Jealous’ campaign is undaunted by Hogan’s approval ratings, noting that voters respond less favorably to the idea of reelecting the Republican, and polls show a generic Democrat within striking distance of the 61-year-old incumbent. But there is little doubt among observers that Hogan is a formidable opponent, even in a year in which other Republicans may struggle.
The message Jealous is taking to voters, including those in West Baltimore, is unabashedly progressive. That’s not exactly a shock, considering he was the co-chair of Bernie Sanders’ presidential campaign in Maryland.
Sanders himself even endorsed Jealous in July, making him only the second candidate that the Vermont senator and his Our Revolution organization have backed in a 2018 race.
“[Jealous is] one of the great progressive leaders, not only in the state of Maryland, but in the United States of America,” Sanders said at a rally in Silver Spring last month.
Aides for Jealous’ campaign say this endorsement is major boost, pointing to internal data showing that Sanders is the most popular political figure in the state, especially among African American voters, who give the Vermont senator an approval rating of 82 percent.
Jealous stresses that his campaign is unique but also doesn’t deny his ties to Sanders and the progressive movement.
“I’m running as Ben Jealous … I’m blessed to have been both president of the NAACP and co-chair of Bernie Sanders’ campaign in the state,” he said. “And that gives us a strong foundation for building a multiracial coalition of working families.”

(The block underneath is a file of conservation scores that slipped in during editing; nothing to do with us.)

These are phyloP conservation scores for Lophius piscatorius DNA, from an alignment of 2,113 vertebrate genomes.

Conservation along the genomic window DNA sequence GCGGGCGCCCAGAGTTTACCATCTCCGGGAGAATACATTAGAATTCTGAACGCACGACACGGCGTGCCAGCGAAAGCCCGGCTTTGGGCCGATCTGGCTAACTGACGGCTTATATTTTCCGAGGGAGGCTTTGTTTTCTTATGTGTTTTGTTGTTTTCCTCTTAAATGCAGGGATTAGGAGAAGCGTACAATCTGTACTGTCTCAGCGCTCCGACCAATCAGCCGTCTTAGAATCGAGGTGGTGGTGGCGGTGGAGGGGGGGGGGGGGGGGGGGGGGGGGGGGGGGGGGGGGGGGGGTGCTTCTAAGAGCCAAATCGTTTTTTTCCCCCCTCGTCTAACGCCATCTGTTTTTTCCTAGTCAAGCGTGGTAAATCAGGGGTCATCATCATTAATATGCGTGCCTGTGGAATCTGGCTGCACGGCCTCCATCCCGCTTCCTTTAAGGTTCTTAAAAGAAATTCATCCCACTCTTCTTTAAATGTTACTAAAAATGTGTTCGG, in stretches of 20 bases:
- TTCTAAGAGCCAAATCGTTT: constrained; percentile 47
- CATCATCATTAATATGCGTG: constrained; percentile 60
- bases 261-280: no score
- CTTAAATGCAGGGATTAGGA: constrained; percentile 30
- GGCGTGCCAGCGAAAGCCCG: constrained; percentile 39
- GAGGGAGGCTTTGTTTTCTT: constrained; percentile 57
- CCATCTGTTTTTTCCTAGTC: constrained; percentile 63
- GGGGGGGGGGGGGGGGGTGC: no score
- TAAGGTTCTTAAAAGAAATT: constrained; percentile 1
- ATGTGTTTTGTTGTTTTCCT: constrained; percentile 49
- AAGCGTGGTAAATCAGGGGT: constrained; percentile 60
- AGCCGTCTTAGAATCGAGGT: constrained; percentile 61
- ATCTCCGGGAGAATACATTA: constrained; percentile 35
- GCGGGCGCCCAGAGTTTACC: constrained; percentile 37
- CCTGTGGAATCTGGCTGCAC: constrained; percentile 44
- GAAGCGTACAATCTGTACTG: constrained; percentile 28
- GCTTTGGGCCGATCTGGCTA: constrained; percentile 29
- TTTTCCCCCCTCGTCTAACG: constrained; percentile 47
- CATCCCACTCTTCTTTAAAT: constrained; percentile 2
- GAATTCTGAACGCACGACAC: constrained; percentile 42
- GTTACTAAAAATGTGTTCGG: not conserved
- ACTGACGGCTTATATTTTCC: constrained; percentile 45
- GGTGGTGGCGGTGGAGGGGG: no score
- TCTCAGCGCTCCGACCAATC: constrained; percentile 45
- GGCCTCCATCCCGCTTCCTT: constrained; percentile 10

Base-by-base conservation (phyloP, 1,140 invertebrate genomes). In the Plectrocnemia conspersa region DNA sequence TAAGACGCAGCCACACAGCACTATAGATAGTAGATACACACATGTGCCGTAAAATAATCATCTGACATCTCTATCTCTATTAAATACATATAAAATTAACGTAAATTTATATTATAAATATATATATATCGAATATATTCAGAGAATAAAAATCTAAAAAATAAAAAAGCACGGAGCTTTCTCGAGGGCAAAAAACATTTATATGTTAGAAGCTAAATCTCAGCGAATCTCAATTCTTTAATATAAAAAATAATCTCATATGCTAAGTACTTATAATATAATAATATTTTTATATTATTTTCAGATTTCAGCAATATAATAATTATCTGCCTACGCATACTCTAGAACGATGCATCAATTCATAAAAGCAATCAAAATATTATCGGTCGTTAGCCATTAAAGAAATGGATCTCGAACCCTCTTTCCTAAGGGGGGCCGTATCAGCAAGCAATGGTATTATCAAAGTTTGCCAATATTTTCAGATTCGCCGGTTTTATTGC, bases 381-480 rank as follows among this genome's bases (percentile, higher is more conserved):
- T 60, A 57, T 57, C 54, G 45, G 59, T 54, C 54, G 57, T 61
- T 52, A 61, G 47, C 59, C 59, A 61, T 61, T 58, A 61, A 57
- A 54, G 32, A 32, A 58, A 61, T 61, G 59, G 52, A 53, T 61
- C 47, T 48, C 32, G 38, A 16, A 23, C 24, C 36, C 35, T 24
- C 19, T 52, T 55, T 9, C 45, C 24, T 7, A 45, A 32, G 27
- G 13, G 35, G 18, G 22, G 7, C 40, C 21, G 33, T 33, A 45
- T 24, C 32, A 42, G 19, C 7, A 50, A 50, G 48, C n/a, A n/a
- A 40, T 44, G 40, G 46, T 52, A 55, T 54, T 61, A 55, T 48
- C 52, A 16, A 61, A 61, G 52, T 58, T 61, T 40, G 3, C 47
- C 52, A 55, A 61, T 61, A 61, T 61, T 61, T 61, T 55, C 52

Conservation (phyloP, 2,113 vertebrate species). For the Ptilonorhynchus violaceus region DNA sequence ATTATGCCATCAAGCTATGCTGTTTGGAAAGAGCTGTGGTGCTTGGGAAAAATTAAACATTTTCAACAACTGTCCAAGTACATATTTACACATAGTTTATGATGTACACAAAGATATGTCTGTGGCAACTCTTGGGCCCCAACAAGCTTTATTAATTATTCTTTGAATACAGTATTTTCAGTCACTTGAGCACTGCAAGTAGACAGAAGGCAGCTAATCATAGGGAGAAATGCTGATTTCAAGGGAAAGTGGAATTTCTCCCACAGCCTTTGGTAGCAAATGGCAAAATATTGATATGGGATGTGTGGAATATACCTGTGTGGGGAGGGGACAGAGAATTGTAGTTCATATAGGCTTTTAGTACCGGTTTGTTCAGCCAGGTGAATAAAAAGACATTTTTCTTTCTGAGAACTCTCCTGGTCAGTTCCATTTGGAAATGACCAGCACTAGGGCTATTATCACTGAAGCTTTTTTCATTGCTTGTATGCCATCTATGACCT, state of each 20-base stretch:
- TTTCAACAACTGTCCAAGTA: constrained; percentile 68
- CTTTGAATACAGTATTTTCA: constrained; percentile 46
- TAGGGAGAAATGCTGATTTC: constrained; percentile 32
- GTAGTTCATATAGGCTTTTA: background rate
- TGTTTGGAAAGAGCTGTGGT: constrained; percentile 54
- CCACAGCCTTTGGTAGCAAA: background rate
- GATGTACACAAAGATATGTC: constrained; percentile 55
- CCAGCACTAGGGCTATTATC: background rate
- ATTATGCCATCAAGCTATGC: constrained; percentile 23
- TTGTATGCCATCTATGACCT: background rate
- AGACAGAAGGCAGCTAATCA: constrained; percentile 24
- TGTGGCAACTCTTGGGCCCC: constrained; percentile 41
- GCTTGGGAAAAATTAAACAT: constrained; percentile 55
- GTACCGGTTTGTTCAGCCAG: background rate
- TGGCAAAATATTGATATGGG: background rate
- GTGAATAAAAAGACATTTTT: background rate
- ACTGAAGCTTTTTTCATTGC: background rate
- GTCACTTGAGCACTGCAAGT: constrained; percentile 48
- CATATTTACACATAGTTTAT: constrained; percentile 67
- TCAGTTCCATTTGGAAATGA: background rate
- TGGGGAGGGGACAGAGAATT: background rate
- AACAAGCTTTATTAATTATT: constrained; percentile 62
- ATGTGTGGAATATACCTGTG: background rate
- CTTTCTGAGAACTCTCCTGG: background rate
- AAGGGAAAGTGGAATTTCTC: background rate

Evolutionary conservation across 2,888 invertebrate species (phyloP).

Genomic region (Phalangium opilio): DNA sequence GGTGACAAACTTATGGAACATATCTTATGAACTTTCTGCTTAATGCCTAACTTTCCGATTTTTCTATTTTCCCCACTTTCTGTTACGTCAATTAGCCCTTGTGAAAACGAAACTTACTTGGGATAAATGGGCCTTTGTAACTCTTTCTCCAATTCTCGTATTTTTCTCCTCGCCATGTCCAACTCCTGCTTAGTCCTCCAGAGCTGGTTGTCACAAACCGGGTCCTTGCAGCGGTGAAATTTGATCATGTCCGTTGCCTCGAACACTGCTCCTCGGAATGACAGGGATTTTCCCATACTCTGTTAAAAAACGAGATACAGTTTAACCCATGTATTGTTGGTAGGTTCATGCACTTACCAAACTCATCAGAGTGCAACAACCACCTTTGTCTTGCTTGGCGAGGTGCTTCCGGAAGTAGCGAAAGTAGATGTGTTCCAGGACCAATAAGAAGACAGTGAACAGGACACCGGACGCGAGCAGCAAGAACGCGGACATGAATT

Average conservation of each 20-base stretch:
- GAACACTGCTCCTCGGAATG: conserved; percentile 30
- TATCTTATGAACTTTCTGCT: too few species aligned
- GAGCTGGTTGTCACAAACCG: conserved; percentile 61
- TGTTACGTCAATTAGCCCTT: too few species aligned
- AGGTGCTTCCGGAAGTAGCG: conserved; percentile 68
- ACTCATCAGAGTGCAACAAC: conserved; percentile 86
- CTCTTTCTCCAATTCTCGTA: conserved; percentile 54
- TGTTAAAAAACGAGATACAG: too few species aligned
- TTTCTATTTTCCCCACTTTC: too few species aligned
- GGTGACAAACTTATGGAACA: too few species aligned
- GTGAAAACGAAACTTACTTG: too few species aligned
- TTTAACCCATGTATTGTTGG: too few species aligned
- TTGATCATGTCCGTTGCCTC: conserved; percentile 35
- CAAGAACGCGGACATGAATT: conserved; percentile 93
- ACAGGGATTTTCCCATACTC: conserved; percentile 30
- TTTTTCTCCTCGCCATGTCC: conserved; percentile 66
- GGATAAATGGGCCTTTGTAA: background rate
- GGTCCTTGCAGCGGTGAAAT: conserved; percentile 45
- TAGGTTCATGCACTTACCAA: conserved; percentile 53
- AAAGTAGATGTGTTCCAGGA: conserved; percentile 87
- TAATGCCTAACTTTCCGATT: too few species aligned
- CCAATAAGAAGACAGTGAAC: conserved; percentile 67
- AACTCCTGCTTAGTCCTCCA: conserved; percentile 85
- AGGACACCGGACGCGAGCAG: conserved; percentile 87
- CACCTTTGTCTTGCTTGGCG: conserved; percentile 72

Jealous’ record of activism is undeniably impressive. While he has never held elected office, he is the youngest president of the NAACP and his leadership turned that organization from one struggling to maintain relevance into a political force. When he stepped down in 2013, Jealous’ leadership had helped turn the Baltimore-based group into a financially solvent and modern organization, buoyed by the victory of President Barack Obama and a number of state and national victories.
In Maryland, Jealous was successful in mobilizing members in efforts to ban the death penalty, legalize same-sex marriage and approve a state version of the DREAM Act. All of those measures passed the state legislature.
Jealous got his start organizing as a student at Columbia University. Suspended for a semester for his role in a protest against the destruction of the historic Audubon Ballroom, the site where Malcolm X was assassinated, Jealous also spent time as a community organizer in neighboring Harlem and interned for the NAACP’s legal defense fund, a precursor of things to come.
All of these factors, Jealous and his supporters argue, put him in a favorable position compared with past progressive candidates. But others in the state are skeptical that an unabashedly liberal message will help Maryland Democrats take back the governor’s mansion.